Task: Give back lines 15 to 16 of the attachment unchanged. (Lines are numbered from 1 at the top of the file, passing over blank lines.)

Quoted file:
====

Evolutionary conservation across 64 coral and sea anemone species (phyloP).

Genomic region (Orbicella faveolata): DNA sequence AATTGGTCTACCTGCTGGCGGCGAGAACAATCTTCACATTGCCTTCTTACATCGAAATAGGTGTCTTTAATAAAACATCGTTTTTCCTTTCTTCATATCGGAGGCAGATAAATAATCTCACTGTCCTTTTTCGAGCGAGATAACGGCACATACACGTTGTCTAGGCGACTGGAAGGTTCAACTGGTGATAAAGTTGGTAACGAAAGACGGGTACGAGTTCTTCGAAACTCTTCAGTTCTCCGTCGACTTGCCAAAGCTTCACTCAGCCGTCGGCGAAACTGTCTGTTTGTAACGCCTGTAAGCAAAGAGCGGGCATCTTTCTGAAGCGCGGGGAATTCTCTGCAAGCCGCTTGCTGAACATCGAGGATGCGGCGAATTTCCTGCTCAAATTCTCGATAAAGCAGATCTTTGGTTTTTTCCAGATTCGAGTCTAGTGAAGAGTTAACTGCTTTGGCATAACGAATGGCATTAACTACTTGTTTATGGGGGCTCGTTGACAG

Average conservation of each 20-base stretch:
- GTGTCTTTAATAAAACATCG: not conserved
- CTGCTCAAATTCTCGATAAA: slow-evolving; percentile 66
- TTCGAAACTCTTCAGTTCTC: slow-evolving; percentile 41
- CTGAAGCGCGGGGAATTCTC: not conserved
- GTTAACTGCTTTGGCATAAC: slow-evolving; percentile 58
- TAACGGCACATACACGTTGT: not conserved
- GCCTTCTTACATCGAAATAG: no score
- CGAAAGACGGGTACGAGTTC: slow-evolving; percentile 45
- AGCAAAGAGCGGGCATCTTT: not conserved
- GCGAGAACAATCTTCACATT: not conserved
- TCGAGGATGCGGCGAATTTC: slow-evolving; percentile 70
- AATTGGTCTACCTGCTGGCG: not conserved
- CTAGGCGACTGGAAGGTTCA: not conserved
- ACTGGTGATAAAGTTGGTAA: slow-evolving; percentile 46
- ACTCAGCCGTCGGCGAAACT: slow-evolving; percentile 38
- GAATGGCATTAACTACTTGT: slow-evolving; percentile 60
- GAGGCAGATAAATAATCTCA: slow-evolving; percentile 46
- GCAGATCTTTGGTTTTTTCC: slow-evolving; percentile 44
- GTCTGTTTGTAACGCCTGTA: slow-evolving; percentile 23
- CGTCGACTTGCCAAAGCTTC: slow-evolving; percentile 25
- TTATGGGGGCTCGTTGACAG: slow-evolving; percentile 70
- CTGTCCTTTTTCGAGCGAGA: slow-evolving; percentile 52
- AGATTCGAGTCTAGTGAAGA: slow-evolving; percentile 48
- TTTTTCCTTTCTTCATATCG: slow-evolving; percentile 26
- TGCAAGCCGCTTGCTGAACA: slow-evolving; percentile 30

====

- AATTGGTCTACCTGCTGGCG: not conserved
- CTAGGCGACTGGAAGGTTCA: not conserved